Hamsters breathed, nose-only, for 13 weeks, 5 days/week, 6 hr/day, either man-made vitreous fiber (MMVF)10a, MMVF33, or long amosite asbestos at approximately 300 World Health Organization (WHO) fibers/cc or long amosite at 25 WHO fibers/cc. [World Health Organization fibers are longer than 5 Ám and thicker than 3 Ám, with aspect ratio >3.] After sacrifice, fiber burden was estimated (left lungs) by ashing and scanning electron microscopy (ashing/SEM) or (right middle lobes) by confocal laser scanning microscopy (CLSM) in situ. In situ CLSM also provided three-dimensional views of fibers retained, undisturbed, in lung tissue. Fibers of each type were lodged in alveoli and small airways, especially at airway bifurcations, and were seen fully or partly engulfed by alveolar macrophages. Amosite fibers penetrated into and through alveolar septa. Length densities of fibers in parenchyma (total length of fiber per unit volume of lung) were estimated stereologically from fiber transsections counted on two-dimensional optical sections and were 30.5, 25.3, 20.0, and 81.6 mm/mm3 for MMVF10a, MMVF33, and low- and high-dose amosite, respectively. Lengths of individual fibers were measured in three dimensions by tracking individual fibers through series of optical sections. Length distributions of amosite fibers aerosolized, but before inhalation versus after retention in the lung were similar, whether determined by ashing/SEM or in situ CLSM. In contrast, the fraction of short MMVF10a and MMVF33 fibers increased and the geometric mean fiber lengths of both MMVFs decreased by approximately 60% during retention. Most likely due to fiber deposition pattern and differences in sampling, fiber burdens [MMVF10a, MMVF33, and amosite (high dose; 269 WHO fibers/cc)] determined by ashing/SEM were 1.4, 1.5, and 3.5 times greater, respectively, than those calculated from in situ CLSM data. In situ CLSM is able to provide detailed information about the anatomic sites of fiber retention and also fiber lengths and burdens in good agreement with ashing/SEM results.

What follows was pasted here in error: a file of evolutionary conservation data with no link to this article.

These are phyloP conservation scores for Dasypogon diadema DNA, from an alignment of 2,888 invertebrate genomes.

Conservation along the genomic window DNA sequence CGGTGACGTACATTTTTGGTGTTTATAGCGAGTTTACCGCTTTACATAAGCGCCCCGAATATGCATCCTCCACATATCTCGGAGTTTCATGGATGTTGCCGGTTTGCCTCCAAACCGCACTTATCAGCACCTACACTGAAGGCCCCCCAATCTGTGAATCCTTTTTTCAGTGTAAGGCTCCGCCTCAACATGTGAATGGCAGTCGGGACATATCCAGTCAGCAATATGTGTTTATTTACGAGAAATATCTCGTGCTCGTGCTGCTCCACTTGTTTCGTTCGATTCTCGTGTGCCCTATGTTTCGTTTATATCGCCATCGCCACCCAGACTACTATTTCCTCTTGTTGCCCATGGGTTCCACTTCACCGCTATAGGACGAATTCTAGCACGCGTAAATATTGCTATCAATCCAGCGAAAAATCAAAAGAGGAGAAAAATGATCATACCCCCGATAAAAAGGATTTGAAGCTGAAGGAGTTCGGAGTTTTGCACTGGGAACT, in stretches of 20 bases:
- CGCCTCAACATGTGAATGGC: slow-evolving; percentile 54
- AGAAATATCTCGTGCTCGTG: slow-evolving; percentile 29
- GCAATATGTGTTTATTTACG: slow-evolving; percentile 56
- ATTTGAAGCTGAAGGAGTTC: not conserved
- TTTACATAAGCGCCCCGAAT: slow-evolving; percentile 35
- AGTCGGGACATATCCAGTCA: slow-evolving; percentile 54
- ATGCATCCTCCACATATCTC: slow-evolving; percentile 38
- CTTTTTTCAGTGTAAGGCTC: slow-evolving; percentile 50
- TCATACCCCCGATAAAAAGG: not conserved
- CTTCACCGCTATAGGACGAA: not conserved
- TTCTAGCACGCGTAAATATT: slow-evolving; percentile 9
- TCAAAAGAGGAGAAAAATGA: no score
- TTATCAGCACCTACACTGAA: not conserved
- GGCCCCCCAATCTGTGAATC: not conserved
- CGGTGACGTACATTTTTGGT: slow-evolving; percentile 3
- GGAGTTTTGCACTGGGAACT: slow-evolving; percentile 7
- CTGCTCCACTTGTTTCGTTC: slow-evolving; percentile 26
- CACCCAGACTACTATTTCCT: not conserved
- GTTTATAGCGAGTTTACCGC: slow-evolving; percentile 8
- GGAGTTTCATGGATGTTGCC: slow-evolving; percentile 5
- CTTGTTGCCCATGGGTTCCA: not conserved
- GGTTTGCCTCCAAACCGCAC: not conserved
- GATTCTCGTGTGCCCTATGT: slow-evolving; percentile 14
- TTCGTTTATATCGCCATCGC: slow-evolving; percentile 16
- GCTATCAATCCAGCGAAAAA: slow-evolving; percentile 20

R.A. Rogers, Department of Environmental Health, Building I, Room 1315, Harvard School of Public Health, 665 Huntington Avenue, Boston, MA 02115 USA